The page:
I Will Not Sit Idly By


By Melissa Siig

Like most of this country, I am reeling from the mass shooting at Robb Elementary School in Ulvade, Texas, that left 19 innocent school children and two teachers dead. I am also reeling from the leaked Supreme Court draft ruling overturning Roe v. Wade. These two events have left me feeling extremely angry, sad, and confused. When a country wants to take away a woman’s right to control her own body yet refuses to take measures to protect its own children, what kind of society are we? 

For my entire life, I have known the right to a safe abortion as law. Now, the Supreme Court may move women backward half a century despite the fact that the majority of Americans support the right to abortion. A Pew Research Center poll found that 61% of Americans say abortion should be legal or mostly legal. Why do we want to be in the same league as less developed countries like Iraq, Mauritania, Honduras, and Nicaragua, which have banned abortion? Even Ireland, a deeply Catholic country, repealed its ban in 2018. 

The repeal of Roe v. Wade would essentially reduce women to no more than their reproductive organs. If this opinion were to pass, the U.S. government would be telling women essentially that their lives do not matter, that their hopes and dreams and goals are irrelevant, that their value in this world is only as a vessel for delivering children. Women have more worth than simply having their wombs.


Let me tell you about three women I know who have had abortions. One was married with two kids and found out she was pregnant during the 2009 Great Recession, and her family could not afford another child; another woman found out her unborn baby, whom she very much wanted, had severe deformities and would not survive outside the womb; another got pregnant when she was a 19-year-old college student with big career aspirations, and a baby would have completely derailed her life plans. Who has the right to tell these women that what they did is wrong?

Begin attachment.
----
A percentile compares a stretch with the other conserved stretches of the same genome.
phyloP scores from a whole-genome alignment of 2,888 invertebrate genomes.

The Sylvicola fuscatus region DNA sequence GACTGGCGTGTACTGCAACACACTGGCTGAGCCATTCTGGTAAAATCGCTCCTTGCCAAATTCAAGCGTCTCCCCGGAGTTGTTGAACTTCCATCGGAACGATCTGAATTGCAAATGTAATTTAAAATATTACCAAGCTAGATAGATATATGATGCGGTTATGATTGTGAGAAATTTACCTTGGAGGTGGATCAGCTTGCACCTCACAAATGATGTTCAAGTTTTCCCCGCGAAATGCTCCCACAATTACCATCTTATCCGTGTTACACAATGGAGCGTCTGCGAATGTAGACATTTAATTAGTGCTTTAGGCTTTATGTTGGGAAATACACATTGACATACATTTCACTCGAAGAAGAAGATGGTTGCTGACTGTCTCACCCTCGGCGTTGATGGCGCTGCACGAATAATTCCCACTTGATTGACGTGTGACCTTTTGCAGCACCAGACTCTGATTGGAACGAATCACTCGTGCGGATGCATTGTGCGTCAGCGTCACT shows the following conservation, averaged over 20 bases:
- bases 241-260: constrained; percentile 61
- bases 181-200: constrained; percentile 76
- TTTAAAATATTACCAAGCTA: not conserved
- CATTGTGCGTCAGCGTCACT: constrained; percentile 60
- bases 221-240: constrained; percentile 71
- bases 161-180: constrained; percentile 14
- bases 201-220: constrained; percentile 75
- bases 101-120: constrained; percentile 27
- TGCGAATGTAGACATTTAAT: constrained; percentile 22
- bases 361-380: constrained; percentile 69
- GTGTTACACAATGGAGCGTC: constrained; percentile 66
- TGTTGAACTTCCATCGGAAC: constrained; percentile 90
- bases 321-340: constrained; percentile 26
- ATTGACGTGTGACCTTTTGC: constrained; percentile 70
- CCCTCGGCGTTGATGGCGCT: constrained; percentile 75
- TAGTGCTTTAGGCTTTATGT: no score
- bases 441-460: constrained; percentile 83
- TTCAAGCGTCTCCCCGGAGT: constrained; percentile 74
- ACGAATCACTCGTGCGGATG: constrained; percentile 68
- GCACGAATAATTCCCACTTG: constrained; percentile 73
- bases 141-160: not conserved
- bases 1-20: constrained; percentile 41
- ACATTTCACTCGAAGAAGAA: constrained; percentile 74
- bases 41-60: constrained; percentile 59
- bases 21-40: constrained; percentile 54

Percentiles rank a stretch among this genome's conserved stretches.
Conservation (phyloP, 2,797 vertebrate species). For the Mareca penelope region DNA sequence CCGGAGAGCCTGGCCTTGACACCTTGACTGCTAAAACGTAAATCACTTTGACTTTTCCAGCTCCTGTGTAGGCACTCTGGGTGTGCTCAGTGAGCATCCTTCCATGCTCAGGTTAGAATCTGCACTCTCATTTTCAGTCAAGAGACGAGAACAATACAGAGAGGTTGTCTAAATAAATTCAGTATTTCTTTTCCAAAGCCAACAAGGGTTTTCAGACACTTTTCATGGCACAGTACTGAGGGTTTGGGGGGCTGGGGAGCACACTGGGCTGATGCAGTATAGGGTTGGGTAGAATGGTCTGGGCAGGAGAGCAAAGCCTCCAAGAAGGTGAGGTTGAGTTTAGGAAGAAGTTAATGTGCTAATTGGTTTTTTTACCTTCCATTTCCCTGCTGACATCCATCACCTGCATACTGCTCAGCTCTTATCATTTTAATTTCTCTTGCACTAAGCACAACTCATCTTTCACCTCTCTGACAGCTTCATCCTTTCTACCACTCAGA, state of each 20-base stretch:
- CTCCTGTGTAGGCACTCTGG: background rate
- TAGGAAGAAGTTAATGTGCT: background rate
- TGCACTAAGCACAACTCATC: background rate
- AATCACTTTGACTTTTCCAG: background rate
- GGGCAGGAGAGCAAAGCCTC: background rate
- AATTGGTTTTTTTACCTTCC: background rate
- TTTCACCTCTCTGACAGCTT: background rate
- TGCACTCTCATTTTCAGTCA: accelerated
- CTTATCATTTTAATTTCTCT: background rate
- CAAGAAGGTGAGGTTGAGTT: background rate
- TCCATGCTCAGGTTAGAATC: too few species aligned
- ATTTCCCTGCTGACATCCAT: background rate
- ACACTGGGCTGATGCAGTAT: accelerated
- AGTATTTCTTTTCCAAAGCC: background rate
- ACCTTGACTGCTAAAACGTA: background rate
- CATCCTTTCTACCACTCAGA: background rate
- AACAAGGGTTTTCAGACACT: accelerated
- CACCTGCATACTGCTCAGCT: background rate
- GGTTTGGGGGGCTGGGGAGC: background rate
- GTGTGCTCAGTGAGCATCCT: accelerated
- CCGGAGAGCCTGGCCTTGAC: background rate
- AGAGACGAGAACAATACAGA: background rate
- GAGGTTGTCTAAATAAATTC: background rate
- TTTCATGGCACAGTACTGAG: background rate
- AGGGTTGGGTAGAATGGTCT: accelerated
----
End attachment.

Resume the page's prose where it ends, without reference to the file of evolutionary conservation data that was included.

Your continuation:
And yet, the same people who tell women they should not have control over their reproductive lives are also telling the country that children massacred in their school room are a small price to pay for the right to bear arms, that senior citizens getting shot up while perusing apples in the produce aisle is justifiable as long as Americans can keep their 400 million firearms (that is more guns than citizens), including 20 million assault rifles, weapons of war that have no business in private hands. And don’t feed me that line that gun violence in America is really about mental health. Every country in the world deals with mental health problems, and yet none see the level of mass shootings that America does. The U.S. has had more mass shootings than any other country in the world; since 2009, there have been 274 mass shootings in America. And yet we do nothing.

Canada, Australia, and the U.K. all took sensible, decisive actions after mass shootings, like banning assault weapons, requiring background checks and a waiting period to buy guns, and instituting a gun amnesty program. These countries have seen little to no mass shootings since. 

I refuse to sit back and accept that our country is willing to sacrifice its children to the altar of the Second Amendment and its women to a culture war that is designed to control them. I refuse to accept that it’s okay for my children to go to school in fear and have to endure traumatic active shooting drills so people can keep their precious guns. I have very little power at this moment, but I do have the power to write and to vote and to donate. Please join me.

~ Melissa Siig is the mother of a middle schooler and two high school students. A former Moonshine Ink editor and reporter, she is now a frequent contributor.


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